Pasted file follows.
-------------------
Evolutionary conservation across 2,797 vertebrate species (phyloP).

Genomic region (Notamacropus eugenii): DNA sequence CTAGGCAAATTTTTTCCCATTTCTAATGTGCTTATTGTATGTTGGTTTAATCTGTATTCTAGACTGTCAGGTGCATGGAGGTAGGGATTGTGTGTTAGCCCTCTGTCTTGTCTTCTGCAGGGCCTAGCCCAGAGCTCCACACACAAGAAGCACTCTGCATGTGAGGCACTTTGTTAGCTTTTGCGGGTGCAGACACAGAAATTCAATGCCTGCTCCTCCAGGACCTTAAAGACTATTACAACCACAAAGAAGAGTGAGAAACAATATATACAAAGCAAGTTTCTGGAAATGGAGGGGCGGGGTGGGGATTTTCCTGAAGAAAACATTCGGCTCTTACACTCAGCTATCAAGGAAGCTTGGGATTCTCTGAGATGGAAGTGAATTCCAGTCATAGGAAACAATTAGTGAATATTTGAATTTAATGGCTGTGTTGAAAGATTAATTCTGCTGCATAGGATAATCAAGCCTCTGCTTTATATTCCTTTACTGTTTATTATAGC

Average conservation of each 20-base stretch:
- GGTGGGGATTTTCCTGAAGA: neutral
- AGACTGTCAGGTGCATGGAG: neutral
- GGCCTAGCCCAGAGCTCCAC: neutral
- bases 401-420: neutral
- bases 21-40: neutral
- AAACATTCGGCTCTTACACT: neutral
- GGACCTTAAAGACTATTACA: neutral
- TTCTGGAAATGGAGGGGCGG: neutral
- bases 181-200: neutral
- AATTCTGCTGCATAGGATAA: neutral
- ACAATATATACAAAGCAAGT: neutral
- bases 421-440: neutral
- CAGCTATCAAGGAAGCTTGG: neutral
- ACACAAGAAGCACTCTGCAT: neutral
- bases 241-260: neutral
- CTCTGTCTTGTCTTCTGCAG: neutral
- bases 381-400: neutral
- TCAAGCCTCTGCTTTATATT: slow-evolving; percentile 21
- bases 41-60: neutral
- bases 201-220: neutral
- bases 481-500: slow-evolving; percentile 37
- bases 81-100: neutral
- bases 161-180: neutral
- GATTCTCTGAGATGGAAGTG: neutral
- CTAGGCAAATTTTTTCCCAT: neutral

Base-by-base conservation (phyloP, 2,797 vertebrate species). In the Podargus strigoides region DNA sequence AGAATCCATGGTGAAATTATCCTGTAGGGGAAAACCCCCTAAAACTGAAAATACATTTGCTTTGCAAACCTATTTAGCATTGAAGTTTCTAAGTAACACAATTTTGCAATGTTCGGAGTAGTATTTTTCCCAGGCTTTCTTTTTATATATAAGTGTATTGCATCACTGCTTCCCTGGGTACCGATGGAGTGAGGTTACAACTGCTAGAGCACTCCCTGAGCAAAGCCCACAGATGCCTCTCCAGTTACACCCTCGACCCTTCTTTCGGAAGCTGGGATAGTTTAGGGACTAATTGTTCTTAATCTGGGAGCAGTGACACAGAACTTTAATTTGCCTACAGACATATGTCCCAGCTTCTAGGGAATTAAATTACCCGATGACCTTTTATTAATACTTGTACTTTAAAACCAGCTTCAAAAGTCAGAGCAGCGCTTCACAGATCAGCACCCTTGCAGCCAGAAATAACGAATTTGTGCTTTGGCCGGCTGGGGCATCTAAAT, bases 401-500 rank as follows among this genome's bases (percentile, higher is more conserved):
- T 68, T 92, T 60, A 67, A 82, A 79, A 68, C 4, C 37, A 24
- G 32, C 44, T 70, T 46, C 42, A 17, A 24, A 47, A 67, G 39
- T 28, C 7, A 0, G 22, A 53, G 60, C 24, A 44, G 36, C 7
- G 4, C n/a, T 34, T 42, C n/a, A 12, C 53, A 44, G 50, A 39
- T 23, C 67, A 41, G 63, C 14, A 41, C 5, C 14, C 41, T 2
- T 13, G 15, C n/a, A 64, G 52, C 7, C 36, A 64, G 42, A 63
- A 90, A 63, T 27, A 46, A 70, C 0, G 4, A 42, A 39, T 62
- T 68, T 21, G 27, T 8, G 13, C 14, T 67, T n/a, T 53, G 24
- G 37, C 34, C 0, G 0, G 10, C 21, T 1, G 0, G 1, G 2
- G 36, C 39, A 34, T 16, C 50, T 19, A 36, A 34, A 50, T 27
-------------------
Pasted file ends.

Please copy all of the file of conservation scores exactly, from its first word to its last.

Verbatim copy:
Evolutionary conservation across 2,797 vertebrate species (phyloP).

Genomic region (Notamacropus eugenii): DNA sequence CTAGGCAAATTTTTTCCCATTTCTAATGTGCTTATTGTATGTTGGTTTAATCTGTATTCTAGACTGTCAGGTGCATGGAGGTAGGGATTGTGTGTTAGCCCTCTGTCTTGTCTTCTGCAGGGCCTAGCCCAGAGCTCCACACACAAGAAGCACTCTGCATGTGAGGCACTTTGTTAGCTTTTGCGGGTGCAGACACAGAAATTCAATGCCTGCTCCTCCAGGACCTTAAAGACTATTACAACCACAAAGAAGAGTGAGAAACAATATATACAAAGCAAGTTTCTGGAAATGGAGGGGCGGGGTGGGGATTTTCCTGAAGAAAACATTCGGCTCTTACACTCAGCTATCAAGGAAGCTTGGGATTCTCTGAGATGGAAGTGAATTCCAGTCATAGGAAACAATTAGTGAATATTTGAATTTAATGGCTGTGTTGAAAGATTAATTCTGCTGCATAGGATAATCAAGCCTCTGCTTTATATTCCTTTACTGTTTATTATAGC

Average conservation of each 20-base stretch:
- GGTGGGGATTTTCCTGAAGA: neutral
- AGACTGTCAGGTGCATGGAG: neutral
- GGCCTAGCCCAGAGCTCCAC: neutral
- bases 401-420: neutral
- bases 21-40: neutral
- AAACATTCGGCTCTTACACT: neutral
- GGACCTTAAAGACTATTACA: neutral
- TTCTGGAAATGGAGGGGCGG: neutral
- bases 181-200: neutral
- AATTCTGCTGCATAGGATAA: neutral
- ACAATATATACAAAGCAAGT: neutral
- bases 421-440: neutral
- CAGCTATCAAGGAAGCTTGG: neutral
- ACACAAGAAGCACTCTGCAT: neutral
- bases 241-260: neutral
- CTCTGTCTTGTCTTCTGCAG: neutral
- bases 381-400: neutral
- TCAAGCCTCTGCTTTATATT: slow-evolving; percentile 21
- bases 41-60: neutral
- bases 201-220: neutral
- bases 481-500: slow-evolving; percentile 37
- bases 81-100: neutral
- bases 161-180: neutral
- GATTCTCTGAGATGGAAGTG: neutral
- CTAGGCAAATTTTTTCCCAT: neutral

Base-by-base conservation (phyloP, 2,797 vertebrate species). In the Podargus strigoides region DNA sequence AGAATCCATGGTGAAATTATCCTGTAGGGGAAAACCCCCTAAAACTGAAAATACATTTGCTTTGCAAACCTATTTAGCATTGAAGTTTCTAAGTAACACAATTTTGCAATGTTCGGAGTAGTATTTTTCCCAGGCTTTCTTTTTATATATAAGTGTATTGCATCACTGCTTCCCTGGGTACCGATGGAGTGAGGTTACAACTGCTAGAGCACTCCCTGAGCAAAGCCCACAGATGCCTCTCCAGTTACACCCTCGACCCTTCTTTCGGAAGCTGGGATAGTTTAGGGACTAATTGTTCTTAATCTGGGAGCAGTGACACAGAACTTTAATTTGCCTACAGACATATGTCCCAGCTTCTAGGGAATTAAATTACCCGATGACCTTTTATTAATACTTGTACTTTAAAACCAGCTTCAAAAGTCAGAGCAGCGCTTCACAGATCAGCACCCTTGCAGCCAGAAATAACGAATTTGTGCTTTGGCCGGCTGGGGCATCTAAAT, bases 401-500 rank as follows among this genome's bases (percentile, higher is more conserved):
- T 68, T 92, T 60, A 67, A 82, A 79, A 68, C 4, C 37, A 24
- G 32, C 44, T 70, T 46, C 42, A 17, A 24, A 47, A 67, G 39
- T 28, C 7, A 0, G 22, A 53, G 60, C 24, A 44, G 36, C 7
- G 4, C n/a, T 34, T 42, C n/a, A 12, C 53, A 44, G 50, A 39
- T 23, C 67, A 41, G 63, C 14, A 41, C 5, C 14, C 41, T 2
- T 13, G 15, C n/a, A 64, G 52, C 7, C 36, A 64, G 42, A 63
- A 90, A 63, T 27, A 46, A 70, C 0, G 4, A 42, A 39, T 62
- T 68, T 21, G 27, T 8, G 13, C 14, T 67, T n/a, T 53, G 24
- G 37, C 34, C 0, G 0, G 10, C 21, T 1, G 0, G 1, G 2
- G 36, C 39, A 34, T 16, C 50, T 19, A 36, A 34, A 50, T 27